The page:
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More on Huntington's Disease

Neurology and Neuroscience

Huntington's Disease

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About Huntington's Disease

Huntington's disease is a hereditary, degenerative brain disease that leads to uncontrolled movements, intellectual/cognitive decline, and emotional problems. Early symptoms of Huntington's disease – mood swings, irritability, depression, clumsiness, and fidgeting movements – generally appear between ages 35 to 50, and as the disease progresses over the following 15 to 20 years patients have difficulty learning new things, making decisions, driving, and eventually have great difficulty thinking, feeding themselves, and swallowing. Someone with a parent who has Huntington's disease has a 50 percent chance of inheriting the gene for the disease.

Huntington's disease is named for George Huntington, a graduate of College of Physicians & Surgeons at Columbia University in the 1870's, who published the first detailed clinical description of the disease's progression. Beginning in 1984 Columbia researchers conducted a large-scale study of a Venezuelan community where the disease is prevalent; the results of this study were the foundation of collaborative, worldwide research that identified the gene that causes this disorder in 1993.

Young adults from a family with Huntington's disease family can now be tested to determine if they are carriers of the disease. Doctors at NewYork-Presbyterian Hospital/Columbia's Huntington's Disease Center offer comprehensive genetic counseling and testing services for individuals with a family history of Huntington's disease.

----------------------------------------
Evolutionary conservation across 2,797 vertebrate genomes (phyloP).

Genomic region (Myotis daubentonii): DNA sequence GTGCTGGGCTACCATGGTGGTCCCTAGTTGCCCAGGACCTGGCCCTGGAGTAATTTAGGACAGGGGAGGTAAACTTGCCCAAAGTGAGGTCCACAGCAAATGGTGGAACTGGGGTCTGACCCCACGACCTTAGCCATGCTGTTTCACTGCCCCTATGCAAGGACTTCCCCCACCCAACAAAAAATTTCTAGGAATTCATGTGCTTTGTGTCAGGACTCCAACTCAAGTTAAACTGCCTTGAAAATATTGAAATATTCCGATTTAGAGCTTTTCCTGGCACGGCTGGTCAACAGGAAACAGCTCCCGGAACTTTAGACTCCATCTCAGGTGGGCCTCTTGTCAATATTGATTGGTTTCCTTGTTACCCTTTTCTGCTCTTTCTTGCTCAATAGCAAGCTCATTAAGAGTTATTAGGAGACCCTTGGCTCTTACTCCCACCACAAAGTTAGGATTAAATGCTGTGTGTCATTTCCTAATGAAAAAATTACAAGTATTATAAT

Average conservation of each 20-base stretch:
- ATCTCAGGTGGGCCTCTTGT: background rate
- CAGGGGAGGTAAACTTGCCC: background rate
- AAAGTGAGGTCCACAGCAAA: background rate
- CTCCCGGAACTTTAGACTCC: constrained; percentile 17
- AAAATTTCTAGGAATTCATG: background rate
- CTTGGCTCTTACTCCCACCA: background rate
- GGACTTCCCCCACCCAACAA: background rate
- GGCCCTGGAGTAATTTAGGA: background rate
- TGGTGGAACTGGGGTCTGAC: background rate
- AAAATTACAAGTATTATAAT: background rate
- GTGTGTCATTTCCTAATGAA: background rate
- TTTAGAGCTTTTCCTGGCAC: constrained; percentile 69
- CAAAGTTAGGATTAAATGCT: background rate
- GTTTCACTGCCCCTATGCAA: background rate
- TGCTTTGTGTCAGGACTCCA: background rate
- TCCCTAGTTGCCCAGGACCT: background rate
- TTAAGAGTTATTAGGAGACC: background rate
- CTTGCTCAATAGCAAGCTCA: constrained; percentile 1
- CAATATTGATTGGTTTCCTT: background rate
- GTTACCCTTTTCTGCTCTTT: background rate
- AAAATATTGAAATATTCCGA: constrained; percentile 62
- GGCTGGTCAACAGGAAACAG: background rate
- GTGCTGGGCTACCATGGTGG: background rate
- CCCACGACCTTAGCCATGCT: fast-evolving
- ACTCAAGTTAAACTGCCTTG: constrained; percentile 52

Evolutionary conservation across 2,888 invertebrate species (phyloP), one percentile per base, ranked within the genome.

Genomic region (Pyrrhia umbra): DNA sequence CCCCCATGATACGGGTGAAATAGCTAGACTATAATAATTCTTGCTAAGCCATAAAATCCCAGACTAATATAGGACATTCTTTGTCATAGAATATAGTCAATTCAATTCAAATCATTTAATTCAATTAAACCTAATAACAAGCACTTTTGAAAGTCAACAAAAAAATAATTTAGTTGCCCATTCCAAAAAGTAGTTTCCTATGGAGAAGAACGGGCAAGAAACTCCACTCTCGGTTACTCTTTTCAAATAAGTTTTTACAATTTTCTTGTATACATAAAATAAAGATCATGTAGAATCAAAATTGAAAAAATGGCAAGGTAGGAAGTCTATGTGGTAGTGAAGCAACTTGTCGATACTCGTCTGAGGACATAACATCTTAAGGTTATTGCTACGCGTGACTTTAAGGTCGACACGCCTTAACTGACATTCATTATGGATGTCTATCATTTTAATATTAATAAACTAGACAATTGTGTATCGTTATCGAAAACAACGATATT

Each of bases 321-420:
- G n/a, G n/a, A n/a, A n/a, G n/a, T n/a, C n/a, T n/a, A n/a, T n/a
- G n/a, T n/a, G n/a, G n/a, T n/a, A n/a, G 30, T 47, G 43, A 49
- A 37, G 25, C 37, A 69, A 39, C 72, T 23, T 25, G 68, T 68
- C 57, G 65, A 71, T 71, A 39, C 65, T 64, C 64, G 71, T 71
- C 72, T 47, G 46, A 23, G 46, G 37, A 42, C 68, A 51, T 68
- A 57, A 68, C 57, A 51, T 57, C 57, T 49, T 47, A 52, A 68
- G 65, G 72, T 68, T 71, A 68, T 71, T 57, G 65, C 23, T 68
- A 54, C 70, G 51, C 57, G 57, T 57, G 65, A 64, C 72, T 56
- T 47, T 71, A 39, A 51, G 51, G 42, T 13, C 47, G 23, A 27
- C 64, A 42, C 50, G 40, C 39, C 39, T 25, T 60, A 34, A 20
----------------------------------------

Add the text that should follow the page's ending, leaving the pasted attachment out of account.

Treatment for Huntington's Disease

Our specialized multidisciplinary team of health professionals provides the highest level of clinical care for Huntington's disease patients and their families. In addition to our extensive genetic testing and counseling program we provide primary neurological treatment and social services, offer assessments and referrals for psychiatric services, counseling, physical therapy, and speech therapy. Columbia's Huntington's Disease Center is unique in that it does not charge patients for their visits.

Currently there is no cure for Huntington's disease, but some medications can control the emotional symptoms and movement problems associated with the disease.

Rehabilitation for Huntington's Disease

Physical, occupational, speech, and nutrition therapy all help patients maintain function as long as possible. Adaptive and augmentative equipment can help patients continue to communicate effectively, remain mobile, and ensure their safety. Rehabilitation experts at NewYork-Presbyterian Hospital work with patient throughout their care. They will:

  • Evaluate muscle strength and motor skills and develop an individualized program to maintain existing motor function.
  • Recommend devices including neck supports, canes, walkers, and wheelchairs and equipment for the home to ensure patient safety and mobility.
  • Discuss ways to modify activities, conserve energy, and simplify work.

Research for Huntington's Disease

Researchers at NewYork-Presbyterian Hospital's are conducting studies to advance our understanding of the causes of and possible treatments for Huntington's disease.

At NewYork-Presbyterian/Columbia's Huntington's Disease Center researchers are active participants in the Huntington Study Group, a national research consortium of Huntington's disease centers. Center researchers are:

  • Studying the effectiveness of new drugs that may slow the progression of Huntington's disease.
  • Developing the tests to detect the earliest symptoms.
  • Studying the link between genetic testing and behavior.

At NewYork-Presbyterian/Weill Cornell researchers are:

  • Identifying, developing, and testing potential therapies for Huntington's disease.

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